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Clydesdales/Athenas (200+ lb / 91+ kg) Looking to lose that spare tire? Ideal weight 200+? Frustrated being a large cyclist in a sport geared for the ultra-light? Learn about the bikes and parts that can take the abuse of a heavier cyclist, how to keep your body going while losing the weight, and get support from others who've been successful.

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Old 10-03-11, 07:24 PM   #1
jlp1976
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Newbie Question

To start I jusy want to say hello to everyone on the forumn. I am also a Clydesdale at 6'3" and 260. I am pretty new to cycling and have ALOT of questions. I have been riding for about 4 months now and have learned quite a bit along the way (not always the easy way or cheap way). One question I have is that I see people talking about the cranks and ratios like "11-28 rear cassette", what does that mean? I am ttrying to learn all I can before I buy my new bike next year so I don't make the mistakes I did buying the VERY cheap one I did this year. I have had nothing but issues with it. Thank You.
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Old 10-03-11, 08:02 PM   #2
Seve
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Quote:
Originally Posted by jlp1976 View Post
"11-28 rear cassette", what does that mean?
Welcome to the forums

In lay terms , it is referring to a a rear cassette with 10 sprockets, with the smallest having 11 cogs and the largest having 28 cogs.

Here are some Shimano examples of more, showing each cog that makes up that particular cassette.

11-21: 11-12-13-14-15-16-17-18-19-21
11-23: 11-12-13-14-15-16-17-19-21-23
11-25: 11-12-13-14-15-17-19-21-23-25
11-27: 11-12-13-14-15-17-19-21-24-27
11-28: 11-12-13-14-15-17-19-21-24-28
12-23: 12-13-14-15-16-17-18-19-21-23
12-25: 12-13-14-15-16-17-19-21-23-25
12-27: 12-13-14-15-16-17-19-21-24-27

The largest number will be the easiest gear and the smallest the hardest, in terms of power required from the cyclist.

Another way to look at it is that at the same revolutions per minute, a 11 cog will produce more speed than a 28 cog and thus, require more power to do so.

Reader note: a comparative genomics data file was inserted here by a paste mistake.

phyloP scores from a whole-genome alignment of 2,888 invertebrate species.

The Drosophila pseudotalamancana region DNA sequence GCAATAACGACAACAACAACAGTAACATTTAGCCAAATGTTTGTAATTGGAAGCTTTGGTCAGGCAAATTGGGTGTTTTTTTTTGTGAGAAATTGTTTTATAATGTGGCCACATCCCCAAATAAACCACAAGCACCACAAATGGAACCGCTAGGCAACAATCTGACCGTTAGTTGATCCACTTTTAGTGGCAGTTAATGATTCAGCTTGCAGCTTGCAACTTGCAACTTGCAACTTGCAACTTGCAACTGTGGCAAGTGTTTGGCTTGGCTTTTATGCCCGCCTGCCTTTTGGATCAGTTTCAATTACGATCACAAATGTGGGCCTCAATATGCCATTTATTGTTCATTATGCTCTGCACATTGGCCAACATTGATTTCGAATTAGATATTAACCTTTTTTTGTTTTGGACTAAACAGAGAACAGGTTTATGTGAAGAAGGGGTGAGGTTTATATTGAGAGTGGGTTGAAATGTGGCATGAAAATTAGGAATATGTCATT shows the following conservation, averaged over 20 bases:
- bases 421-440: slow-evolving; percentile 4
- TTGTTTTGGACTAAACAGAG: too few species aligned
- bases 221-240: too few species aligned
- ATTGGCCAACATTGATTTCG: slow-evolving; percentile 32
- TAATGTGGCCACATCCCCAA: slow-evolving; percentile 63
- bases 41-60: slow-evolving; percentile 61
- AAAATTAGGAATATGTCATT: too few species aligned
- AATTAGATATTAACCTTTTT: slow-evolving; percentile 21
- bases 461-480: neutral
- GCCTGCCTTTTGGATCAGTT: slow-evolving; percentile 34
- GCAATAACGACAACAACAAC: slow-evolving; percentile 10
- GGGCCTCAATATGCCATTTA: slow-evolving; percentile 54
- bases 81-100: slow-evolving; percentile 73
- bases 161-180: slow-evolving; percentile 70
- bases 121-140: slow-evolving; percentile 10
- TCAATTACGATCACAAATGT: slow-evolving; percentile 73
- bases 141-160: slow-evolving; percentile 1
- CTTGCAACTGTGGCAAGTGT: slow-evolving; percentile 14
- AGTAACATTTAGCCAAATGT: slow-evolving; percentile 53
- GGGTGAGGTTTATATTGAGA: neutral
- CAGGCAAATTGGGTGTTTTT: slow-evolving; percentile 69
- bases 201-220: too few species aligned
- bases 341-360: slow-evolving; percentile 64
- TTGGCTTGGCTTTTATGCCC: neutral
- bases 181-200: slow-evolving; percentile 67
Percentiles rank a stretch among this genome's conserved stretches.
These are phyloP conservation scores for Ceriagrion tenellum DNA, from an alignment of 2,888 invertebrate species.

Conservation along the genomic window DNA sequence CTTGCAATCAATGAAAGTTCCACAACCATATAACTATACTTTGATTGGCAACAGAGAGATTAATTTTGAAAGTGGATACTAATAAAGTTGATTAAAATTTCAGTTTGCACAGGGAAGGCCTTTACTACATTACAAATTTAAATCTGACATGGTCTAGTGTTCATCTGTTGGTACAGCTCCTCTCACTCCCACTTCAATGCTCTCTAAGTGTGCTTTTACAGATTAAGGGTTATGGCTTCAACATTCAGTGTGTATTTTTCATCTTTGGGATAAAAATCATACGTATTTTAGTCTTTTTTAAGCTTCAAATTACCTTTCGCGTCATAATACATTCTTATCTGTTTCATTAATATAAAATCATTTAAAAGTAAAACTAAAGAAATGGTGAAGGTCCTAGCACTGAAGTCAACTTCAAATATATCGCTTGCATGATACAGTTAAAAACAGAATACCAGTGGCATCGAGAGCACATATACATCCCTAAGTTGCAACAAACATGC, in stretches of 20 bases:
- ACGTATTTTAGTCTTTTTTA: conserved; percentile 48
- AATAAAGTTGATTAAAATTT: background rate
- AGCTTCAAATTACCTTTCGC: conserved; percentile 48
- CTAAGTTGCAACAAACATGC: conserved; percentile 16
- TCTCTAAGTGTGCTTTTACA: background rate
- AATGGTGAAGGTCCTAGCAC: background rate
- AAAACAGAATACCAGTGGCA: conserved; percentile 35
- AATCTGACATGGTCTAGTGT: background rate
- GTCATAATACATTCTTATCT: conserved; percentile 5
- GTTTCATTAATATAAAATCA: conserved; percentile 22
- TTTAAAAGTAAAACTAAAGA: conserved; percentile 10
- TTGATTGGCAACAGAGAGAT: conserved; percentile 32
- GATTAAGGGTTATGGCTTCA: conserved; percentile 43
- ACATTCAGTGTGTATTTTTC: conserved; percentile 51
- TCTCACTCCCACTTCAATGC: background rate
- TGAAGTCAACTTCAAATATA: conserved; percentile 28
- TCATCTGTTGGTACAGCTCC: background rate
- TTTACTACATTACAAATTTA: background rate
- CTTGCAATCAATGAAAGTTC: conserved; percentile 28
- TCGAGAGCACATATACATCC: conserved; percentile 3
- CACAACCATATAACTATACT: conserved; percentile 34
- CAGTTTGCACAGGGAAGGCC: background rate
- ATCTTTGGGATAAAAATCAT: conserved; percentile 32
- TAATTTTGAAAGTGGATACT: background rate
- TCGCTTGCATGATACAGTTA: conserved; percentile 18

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Old 10-03-11, 08:31 PM   #3
jlp1976
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Awesome thank you.
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Old 10-03-11, 08:41 PM   #4
Mr. Beanz
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Now ask about the crank and the ring sizes on the 3 different set ups.
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Old 10-03-11, 09:09 PM   #5
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To go with that... Sheldon on gears. I'm linking you straight to the gear calculator. To me, the best way to use the gear calculator is to take a bike you ride a lot, and see what the gear calculator tells you about it. Gear inches or the actual cogs tend to get used a lot around here. But there are a ton of ways to look at gearing, and the gear calculator can calculate most of them.

After you get a feel for what is possible with your current bike on paper... look at what you do in practice. Chances are they don't match up too well.

Most of the effort people spend on gearing is to get something that matches up well with how they like to ride, and with their physical abilities. After all, if your favorite thing is to climb steep hills, you're going to favor a rather different setup from someone who lives in a flat town and rides in stop and go traffic.
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Old 10-03-11, 09:13 PM   #6
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I started off with a $100 mountain bike. The two times I actually took it off the pavement, I had to replace the rear wheel. The gears forever gave me trouble, and the brakes went from okay to "scary". Right after I ordered another bike, that one was stolen, and I pity the thief. I did learn with that bike that you get what you pay for.

Anyway, the 11-28 is the range of teeth on that rear sprocket. You can swap those rear cassettes out to a point, but if you go too big, you need a longer rear derailleur to cover the range. You can also get smaller sprockets on the front that lower the overall gearing.

If you ask other people what they use, you will get answers from 140# riders with legs of steel, so be aware that what you need is not necessarily what other riders need.
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